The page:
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Diversity at OU



1970: Black students enrollment

The University Senate votes to increase black enrollment to 15% of the freshman class.
Source: Minutes of the Meeting of the University Senate, May 13, 1970


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1970: Coed living

In 1970, a proposal was put forward to encourage the creation of some coed living spaces in the existing student dorms. These spaces were planned to only house "hand-picked" students whose parents would know ahead of time they would be living in a co-ed space.


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1970: International Students and Scholars

International Students and Scholars In July, the International Students and Scholars Office is established. As noted on its website, ISSO " is committed to building an international campus through service, support and advocacy to nurture global citizenship and multicultural appreciation."

Image: OU International Students and Scholars Office


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1971: Black Liberation Caucus

diversityproject_018In January,  the Black Liberation Caucus is founded. According to the March 15, 1971 edition of OU, an official university newsletter,  BLC replaces the Association of Black Students, as the "formal" organization for OU African American students. The article notes that BLC views itself as a "political organization linked with a world-wide liberation movement". In its general policy statement, BLC offers the following political stance:

The Black Liberation Caucus is dedicated to the liberation of black people and is guided by the principles of black revolutionary nationalism and pan-Africanism. We are committed to a struggle against racism, capitalism, and imperialism both in the U.S. and internationally, especially on the African continent.

According to a James D. Graham essay, "The Revolution Was Not Televised: Perspectives from the Banks of Beer Lake, 1969-1975,"(1) by 1974 BLC morphed into the "more inclusive" student organization: the Association of Black Students. However, a petition for recognition as a student organization indicates that ABS existed since early 1968. (See 1968 entry for Association of Black Students).

(1) OU Journal, Issue No. 7, Fall 2004

Image: Oakland University Archives


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1971: OU La Raza Day

OU La Raza DayOakland University Latin-American staff and students, in conjunction with the Admissions Office, sponsors the university's first "La Raza Day". La Raza Day is a campus visitation program, culturally oriented to Latino high school students.  The goal of the program is to "promote cultural awareness and to explore the opportunities and facilities available in higher education for...Latino student[s]". The second annual La Raza Day is briefly mentioned in the April 18, 1972 Oakland University Newsletter.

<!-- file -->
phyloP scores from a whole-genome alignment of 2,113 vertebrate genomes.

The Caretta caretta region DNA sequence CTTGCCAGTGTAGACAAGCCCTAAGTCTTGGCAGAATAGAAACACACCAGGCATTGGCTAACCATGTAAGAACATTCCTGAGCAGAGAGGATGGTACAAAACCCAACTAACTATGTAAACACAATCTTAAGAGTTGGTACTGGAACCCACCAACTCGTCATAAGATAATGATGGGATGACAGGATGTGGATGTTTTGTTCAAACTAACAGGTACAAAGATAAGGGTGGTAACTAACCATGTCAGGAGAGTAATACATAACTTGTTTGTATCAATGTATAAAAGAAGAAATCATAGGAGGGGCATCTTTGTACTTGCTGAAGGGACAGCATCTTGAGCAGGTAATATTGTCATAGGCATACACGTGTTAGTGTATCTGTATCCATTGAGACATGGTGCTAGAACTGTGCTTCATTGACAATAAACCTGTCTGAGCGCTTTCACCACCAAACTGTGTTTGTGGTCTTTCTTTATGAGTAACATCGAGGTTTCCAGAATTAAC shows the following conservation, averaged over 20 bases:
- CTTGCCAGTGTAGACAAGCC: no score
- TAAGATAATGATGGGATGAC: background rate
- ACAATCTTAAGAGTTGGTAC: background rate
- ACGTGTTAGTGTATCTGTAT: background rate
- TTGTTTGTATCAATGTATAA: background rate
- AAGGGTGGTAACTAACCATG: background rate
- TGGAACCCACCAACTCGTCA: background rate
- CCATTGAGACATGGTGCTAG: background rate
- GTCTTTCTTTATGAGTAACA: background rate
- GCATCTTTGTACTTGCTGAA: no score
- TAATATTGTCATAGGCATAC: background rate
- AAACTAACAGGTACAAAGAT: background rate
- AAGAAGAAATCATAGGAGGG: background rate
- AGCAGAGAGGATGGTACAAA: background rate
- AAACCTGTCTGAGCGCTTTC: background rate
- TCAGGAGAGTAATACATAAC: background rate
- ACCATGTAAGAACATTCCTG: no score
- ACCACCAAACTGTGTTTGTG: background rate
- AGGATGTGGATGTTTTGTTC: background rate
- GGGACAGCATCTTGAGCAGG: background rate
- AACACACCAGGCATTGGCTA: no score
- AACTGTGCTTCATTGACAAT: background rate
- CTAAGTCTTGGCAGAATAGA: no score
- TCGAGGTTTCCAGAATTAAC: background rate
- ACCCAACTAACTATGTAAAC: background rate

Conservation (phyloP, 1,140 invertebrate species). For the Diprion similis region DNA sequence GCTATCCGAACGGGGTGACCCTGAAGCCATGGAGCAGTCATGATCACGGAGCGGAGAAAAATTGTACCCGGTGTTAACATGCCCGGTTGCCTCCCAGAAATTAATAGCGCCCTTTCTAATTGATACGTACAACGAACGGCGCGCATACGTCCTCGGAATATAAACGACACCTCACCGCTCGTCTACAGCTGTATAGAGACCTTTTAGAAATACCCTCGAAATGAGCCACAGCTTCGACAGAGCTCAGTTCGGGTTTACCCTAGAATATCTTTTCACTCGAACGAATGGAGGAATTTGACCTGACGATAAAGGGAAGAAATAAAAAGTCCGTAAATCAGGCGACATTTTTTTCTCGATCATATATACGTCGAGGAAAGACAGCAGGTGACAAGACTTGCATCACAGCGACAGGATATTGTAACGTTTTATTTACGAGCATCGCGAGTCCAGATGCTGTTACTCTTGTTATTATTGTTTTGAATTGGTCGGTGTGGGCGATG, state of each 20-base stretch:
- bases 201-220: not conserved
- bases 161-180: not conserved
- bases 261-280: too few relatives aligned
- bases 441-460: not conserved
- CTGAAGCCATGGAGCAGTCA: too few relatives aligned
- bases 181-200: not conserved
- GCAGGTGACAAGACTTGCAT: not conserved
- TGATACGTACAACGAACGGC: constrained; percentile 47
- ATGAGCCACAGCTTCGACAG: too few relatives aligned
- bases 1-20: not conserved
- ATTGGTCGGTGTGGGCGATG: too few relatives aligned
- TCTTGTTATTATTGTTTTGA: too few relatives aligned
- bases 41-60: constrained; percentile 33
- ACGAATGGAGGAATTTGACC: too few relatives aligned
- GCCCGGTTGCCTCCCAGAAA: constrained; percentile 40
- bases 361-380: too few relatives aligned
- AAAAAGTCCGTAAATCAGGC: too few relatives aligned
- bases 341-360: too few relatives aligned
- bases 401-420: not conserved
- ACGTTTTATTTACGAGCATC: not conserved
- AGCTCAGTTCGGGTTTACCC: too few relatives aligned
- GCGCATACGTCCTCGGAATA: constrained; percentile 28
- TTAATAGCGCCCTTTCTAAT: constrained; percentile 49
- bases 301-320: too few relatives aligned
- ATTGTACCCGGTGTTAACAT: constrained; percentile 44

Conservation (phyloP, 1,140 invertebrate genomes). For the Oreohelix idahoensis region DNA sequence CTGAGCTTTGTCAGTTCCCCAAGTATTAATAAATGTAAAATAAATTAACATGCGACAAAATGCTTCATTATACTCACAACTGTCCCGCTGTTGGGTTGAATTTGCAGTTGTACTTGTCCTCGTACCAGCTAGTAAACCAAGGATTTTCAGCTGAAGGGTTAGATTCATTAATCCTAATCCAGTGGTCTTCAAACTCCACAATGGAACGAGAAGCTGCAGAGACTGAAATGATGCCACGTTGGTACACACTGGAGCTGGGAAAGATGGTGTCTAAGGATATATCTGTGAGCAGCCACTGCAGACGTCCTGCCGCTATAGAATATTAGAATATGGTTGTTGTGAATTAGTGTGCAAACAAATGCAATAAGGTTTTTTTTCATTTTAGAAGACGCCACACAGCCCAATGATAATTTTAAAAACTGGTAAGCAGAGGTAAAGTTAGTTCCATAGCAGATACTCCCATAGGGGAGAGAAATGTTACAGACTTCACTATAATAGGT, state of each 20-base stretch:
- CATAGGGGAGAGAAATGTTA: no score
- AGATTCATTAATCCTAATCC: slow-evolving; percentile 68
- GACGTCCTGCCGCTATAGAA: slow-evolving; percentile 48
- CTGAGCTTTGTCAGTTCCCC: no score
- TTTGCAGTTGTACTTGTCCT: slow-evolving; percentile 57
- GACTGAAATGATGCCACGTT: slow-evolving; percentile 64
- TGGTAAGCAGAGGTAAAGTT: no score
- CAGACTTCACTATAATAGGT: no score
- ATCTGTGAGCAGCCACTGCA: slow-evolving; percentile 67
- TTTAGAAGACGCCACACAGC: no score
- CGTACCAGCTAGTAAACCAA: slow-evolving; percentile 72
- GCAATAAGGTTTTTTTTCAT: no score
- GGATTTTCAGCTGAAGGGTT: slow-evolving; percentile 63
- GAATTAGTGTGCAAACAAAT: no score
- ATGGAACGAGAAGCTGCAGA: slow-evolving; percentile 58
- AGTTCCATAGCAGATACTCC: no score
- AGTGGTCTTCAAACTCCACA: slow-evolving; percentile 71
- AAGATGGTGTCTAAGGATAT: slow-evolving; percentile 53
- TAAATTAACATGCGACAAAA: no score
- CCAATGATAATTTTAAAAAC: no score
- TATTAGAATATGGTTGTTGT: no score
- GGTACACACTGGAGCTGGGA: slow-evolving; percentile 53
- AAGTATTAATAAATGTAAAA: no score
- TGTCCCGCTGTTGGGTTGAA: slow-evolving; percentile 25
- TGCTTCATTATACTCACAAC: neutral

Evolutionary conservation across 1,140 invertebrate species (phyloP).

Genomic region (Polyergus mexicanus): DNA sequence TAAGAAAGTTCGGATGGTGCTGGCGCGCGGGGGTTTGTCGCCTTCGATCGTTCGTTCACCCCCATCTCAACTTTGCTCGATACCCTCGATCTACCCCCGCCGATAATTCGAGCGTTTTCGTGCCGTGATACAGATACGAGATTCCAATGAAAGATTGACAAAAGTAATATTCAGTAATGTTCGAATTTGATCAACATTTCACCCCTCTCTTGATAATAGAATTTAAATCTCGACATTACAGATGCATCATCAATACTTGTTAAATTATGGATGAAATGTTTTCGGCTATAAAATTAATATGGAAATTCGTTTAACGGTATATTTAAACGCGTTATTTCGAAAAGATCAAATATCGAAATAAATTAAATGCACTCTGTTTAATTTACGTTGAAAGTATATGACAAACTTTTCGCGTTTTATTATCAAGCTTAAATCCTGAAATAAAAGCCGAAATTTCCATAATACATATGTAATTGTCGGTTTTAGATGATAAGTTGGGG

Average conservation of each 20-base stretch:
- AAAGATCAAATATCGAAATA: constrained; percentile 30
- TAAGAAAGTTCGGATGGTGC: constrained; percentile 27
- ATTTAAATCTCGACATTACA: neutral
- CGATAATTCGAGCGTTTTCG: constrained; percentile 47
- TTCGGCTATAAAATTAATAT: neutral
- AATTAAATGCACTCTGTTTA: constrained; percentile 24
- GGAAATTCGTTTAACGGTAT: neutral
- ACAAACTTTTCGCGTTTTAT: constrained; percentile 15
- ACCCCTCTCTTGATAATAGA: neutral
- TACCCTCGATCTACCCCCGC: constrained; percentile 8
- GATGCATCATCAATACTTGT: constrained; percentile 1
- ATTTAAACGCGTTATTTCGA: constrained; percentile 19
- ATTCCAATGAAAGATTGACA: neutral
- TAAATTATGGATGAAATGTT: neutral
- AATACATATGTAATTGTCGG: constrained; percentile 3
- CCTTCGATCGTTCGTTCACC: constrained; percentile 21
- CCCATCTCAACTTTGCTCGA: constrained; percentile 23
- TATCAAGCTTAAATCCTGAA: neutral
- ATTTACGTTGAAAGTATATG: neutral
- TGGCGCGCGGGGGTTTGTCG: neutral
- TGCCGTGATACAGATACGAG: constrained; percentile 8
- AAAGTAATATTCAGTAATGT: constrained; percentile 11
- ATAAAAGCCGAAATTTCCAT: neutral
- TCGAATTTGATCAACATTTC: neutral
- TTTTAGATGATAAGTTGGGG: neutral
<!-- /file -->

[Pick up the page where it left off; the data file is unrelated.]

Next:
Image: The Hispanic Outreach Program


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1974: Afro-American Studies Program

OU starts the Afro-American Studies Program, a concentration to "help students see the history, life, and culture of Afro-Americans from the perspectives of several different academic disciplines. In the memo below, Professor De Witt S. Dykes explains that the program, which requires 28 credits, is suitable to a wide range of students. Afro-Americans Studies (later combined with  African Studies Program and  renamed African and African American Studies) is  currently a minor concentration in the International Studies ProgramMemo: Afro American Studies Program. Image: Oakland University Archives


1974: Black Alumni Association

The OU Black Alumni Association is established in June.


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1974: Women's Center

Image source: Women's Center, vertical file, Oakland University Archives
In June of 1974, talk first started about getting a Women's Center on campus. People felt that the center was needed to serve OU women and in the local community as well. There was concern over whether or not the center would be legal under Title IX, but coordinators of the Women's Center assured skeptics that it was. They reassured concerned members of the OU community that there was no desire to exclude men, and said some male students already had interest in the center in the summer of 1974. On July 22, 1974, the official Women's Center Proposal was drafted. The goal was to "serve women, primarily those returning to school after some interruption". The proposal went on to list the variety of services that were to be offered thorough the center: academic advising, counseling, files of resource materials on opportunities for women, and more. The importance of having a facility with all of these support functions was emphasized, as at the time, no other place on campus could fulfill all of the functions that the Women's Center planned to do. By January of 1975, the Women's Center opened in the Oakland Center, and less than a year later it was hosting talks on rape, lectures on sexuality, and film screenings.  


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Photos courtesy of the Oakland University Archives.


Project credits: original research by Johnnie Blunt; updates by Dominique Daniel and Cheyanne Kramer

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